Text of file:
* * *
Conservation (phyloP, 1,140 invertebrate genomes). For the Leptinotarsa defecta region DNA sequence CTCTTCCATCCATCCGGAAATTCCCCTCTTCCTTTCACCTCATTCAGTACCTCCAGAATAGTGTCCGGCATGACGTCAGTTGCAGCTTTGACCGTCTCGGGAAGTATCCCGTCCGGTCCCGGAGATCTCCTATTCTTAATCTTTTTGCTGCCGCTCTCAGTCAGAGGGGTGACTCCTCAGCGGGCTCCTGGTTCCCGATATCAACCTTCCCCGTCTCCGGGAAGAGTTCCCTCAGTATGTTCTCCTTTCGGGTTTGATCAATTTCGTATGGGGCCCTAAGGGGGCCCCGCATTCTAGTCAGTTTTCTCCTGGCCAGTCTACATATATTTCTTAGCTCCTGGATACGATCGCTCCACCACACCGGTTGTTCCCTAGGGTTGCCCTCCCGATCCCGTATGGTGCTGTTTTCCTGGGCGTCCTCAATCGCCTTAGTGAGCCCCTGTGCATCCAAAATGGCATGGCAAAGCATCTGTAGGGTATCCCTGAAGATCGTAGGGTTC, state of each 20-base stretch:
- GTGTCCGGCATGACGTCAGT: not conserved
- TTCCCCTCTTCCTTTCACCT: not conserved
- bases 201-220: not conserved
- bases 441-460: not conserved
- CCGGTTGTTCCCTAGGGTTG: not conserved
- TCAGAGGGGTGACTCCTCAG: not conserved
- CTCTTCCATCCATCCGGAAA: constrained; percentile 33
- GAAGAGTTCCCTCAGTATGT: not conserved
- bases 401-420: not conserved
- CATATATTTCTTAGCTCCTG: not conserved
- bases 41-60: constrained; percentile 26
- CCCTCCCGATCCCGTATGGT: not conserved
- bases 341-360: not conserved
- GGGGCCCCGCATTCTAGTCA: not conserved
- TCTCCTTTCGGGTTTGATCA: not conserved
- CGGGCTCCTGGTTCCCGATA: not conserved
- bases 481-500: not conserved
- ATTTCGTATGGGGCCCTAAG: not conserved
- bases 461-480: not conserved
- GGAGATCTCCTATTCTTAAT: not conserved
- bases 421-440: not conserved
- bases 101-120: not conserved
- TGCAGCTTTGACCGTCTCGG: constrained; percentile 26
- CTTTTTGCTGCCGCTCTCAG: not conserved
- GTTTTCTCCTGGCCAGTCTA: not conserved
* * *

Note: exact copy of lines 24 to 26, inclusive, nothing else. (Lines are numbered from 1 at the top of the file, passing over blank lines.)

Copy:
- TGCAGCTTTGACCGTCTCGG: constrained; percentile 26
- CTTTTTGCTGCCGCTCTCAG: not conserved
- GTTTTCTCCTGGCCAGTCTA: not conserved